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Mon Dec 3, 2012, 04:19 PM


"To Hell With It" Award - Fr. Rutler

by Michael Sean Winters | Dec. 3, 2012

Flannery O’Connor, early in her career, famously attended a party of the Catholic intellectual elite in New York City, during which the consensus of the group emerged that the Eucharist was, whatever their doubts about the doctrine of transubstantiation, still a useful symbol, worthy of admiration if not really the assent of deeply held faith. Flannery famously confronted this faux-rationalism of the literati with the comment, “Well, if it’s only a symbol, then to hell with it.” Today, I begin a short series of commentaries – “To Hell With It” – on Catholic identity, inspired by Flannery’s quip, which is more than a quip; it is a challenge to us all to question our own capacity for a sophisticated rationale for this cause or that agenda.

I start with Father George Rutler, a man who I would like to meet because I enjoy his capacity for story-telling, but a man with whom I would argue profoundly because he has aligned the cause of Holy Mother Church, which I do not doubt for a second he ardently holds dear to his heart, with a political agenda that is unworthy, perhaps not of Rutler, but definitely unworthy of Jesus Christ. I refer you to Rutler’s column at Crisis magazine the other day on religious liberty.

One would be hard-pressed to find a single article that manages to insert more right-wing agit-prop than this. There is the equation of America’s current debate over religious liberty with the French Revolution, as if President Obama, whatever his faults, was really little different from Robespierre. I take back not a single word I have uttered against President Obama and his obnoxious HHS mandate with its narrow exemptions for religious institutions. But, he is not Robespierre, there are no guillotines, and the HHS mandate is not the Civil Constitution of the Clergy. Historical analogies are meant to enlighten, not inflame, contemporary political debate.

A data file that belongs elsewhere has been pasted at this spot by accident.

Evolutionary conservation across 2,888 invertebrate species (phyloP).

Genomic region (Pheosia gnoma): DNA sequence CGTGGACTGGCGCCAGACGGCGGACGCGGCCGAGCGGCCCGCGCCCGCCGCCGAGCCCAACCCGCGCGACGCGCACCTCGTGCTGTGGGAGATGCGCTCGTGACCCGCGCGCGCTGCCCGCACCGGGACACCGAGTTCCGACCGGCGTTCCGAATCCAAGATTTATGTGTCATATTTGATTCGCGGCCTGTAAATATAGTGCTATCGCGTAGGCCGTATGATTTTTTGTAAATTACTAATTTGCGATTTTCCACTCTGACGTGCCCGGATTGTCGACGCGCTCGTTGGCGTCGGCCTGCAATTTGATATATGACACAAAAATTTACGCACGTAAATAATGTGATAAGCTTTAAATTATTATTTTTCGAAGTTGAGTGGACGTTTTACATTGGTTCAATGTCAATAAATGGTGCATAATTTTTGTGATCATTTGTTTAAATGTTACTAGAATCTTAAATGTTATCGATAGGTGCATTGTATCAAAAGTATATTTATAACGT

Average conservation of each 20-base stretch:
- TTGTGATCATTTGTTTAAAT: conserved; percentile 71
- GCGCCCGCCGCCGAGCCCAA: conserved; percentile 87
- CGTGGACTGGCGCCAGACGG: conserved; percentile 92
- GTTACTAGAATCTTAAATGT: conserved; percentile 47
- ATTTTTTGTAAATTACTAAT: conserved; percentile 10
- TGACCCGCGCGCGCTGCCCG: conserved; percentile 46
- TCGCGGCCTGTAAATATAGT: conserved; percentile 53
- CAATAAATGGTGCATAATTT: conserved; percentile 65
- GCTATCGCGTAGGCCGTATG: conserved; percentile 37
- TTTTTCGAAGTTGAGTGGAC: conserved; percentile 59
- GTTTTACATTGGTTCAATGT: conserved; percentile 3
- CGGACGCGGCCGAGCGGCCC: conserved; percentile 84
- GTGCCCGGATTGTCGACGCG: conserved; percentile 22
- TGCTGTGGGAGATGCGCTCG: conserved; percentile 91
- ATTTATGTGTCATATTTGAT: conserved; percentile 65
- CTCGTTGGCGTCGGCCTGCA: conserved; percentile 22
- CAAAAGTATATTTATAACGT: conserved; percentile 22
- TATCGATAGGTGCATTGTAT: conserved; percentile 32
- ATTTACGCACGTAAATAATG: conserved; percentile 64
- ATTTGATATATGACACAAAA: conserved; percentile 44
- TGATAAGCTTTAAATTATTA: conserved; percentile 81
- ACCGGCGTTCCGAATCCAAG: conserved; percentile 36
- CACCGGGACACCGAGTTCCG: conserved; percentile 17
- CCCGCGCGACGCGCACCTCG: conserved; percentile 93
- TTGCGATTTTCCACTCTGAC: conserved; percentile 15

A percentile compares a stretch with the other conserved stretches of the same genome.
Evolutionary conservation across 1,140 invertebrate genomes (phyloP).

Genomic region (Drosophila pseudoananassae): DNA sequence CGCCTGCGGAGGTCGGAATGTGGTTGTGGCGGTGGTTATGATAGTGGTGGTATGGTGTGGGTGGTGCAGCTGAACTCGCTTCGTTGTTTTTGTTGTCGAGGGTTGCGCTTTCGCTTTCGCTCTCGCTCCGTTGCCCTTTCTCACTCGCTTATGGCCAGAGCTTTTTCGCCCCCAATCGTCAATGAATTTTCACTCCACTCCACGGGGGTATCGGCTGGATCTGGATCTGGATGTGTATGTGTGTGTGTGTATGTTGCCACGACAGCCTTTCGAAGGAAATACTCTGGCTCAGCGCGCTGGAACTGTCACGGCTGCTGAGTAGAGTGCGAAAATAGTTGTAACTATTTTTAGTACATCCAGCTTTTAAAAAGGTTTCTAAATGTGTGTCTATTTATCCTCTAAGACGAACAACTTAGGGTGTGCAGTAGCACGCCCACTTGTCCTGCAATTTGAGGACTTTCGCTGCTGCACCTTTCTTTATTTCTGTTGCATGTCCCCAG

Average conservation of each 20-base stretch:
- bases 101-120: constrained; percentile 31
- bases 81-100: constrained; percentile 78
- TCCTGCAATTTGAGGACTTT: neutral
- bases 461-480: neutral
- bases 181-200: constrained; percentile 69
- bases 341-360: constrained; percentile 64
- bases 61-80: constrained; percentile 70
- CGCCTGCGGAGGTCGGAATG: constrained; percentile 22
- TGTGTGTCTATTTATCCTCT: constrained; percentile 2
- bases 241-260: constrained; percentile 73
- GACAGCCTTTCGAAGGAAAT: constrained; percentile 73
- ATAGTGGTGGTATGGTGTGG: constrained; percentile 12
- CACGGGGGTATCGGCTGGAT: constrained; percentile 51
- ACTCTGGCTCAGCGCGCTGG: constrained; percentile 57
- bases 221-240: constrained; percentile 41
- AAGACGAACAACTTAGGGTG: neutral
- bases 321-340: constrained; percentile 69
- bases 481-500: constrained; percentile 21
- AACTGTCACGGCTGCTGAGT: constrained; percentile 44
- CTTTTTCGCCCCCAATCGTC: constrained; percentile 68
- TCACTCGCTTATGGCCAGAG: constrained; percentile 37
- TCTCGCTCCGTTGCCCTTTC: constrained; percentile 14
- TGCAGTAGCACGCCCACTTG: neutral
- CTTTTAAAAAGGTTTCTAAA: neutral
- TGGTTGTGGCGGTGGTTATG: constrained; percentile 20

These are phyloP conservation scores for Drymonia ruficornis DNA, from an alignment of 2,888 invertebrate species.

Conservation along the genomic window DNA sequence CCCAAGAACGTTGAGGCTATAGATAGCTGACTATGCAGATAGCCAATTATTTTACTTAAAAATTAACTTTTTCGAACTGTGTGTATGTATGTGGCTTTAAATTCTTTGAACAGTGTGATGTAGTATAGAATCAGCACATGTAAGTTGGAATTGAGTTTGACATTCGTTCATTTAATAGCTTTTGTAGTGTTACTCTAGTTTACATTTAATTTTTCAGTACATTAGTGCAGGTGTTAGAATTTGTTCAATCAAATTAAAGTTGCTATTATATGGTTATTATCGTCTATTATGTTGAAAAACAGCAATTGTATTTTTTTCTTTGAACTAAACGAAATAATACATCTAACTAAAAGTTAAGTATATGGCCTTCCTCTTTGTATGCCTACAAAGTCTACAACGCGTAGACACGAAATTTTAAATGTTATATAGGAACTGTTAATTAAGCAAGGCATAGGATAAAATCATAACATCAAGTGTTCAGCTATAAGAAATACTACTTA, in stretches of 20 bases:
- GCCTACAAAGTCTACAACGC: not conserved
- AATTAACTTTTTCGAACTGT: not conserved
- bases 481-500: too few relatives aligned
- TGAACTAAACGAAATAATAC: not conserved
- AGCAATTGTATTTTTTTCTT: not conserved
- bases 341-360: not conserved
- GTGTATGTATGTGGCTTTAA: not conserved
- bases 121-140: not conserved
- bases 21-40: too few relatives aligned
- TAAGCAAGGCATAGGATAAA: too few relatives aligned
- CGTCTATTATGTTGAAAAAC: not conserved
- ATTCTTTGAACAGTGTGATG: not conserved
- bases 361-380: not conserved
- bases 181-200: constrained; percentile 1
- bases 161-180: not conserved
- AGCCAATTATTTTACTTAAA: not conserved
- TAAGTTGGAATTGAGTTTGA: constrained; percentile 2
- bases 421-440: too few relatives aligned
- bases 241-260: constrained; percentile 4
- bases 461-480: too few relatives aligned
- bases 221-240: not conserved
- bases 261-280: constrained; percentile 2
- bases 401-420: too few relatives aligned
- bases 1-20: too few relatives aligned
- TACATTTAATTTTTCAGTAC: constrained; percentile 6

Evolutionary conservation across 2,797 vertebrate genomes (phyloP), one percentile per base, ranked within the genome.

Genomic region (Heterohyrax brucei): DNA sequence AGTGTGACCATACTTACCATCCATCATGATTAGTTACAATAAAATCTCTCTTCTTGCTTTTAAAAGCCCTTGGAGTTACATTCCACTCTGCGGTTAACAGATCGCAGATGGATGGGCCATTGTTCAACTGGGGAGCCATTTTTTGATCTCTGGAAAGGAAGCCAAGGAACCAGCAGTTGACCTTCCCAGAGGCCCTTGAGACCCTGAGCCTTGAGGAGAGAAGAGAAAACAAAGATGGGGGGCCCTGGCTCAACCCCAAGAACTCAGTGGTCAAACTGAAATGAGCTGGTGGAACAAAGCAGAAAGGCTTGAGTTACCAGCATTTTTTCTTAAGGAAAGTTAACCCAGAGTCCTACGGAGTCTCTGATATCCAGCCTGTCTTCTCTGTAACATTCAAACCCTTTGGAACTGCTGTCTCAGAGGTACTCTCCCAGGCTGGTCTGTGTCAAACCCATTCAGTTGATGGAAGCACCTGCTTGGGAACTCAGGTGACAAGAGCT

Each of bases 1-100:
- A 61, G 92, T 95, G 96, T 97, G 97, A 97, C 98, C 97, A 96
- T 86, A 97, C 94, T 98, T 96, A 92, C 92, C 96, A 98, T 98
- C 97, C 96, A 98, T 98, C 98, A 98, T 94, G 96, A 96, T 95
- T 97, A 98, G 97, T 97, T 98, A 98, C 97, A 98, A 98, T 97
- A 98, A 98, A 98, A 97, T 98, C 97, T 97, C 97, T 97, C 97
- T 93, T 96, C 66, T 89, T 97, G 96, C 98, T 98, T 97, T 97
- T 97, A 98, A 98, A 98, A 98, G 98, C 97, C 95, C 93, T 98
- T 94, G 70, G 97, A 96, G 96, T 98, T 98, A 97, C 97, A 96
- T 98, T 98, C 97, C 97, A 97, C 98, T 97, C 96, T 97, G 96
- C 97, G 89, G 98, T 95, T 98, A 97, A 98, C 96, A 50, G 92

Rutler then takes on, a propos of nothing in particular, the US bishops’ statement on the economy in the 1980s, “Economic Justice for All.” Rutler writes: “The letter’s flaws were addressed by laymen who knew about economics, such as William Simon, J. Peter Grace, and Michael Novak.” So, we must listen to our bishops, except when they fail to agree with us? As for Mssrs. Simon, Grace and Novak, they know something of a particular brand of economic thinking, a brand that has its roots in a deeply anti-Christian ideology espoused by the likes of von Mises, Hayek and Rand. Simon, Grace and Novak were early apologists for the plutocratic age in which we live, confident that the market would bring about all manner of human happiness and right living (remember the End of History?), a confidence that has been unshaken in Rutler’s mind by recent history. I guess his 401(k) must have done better than mine.


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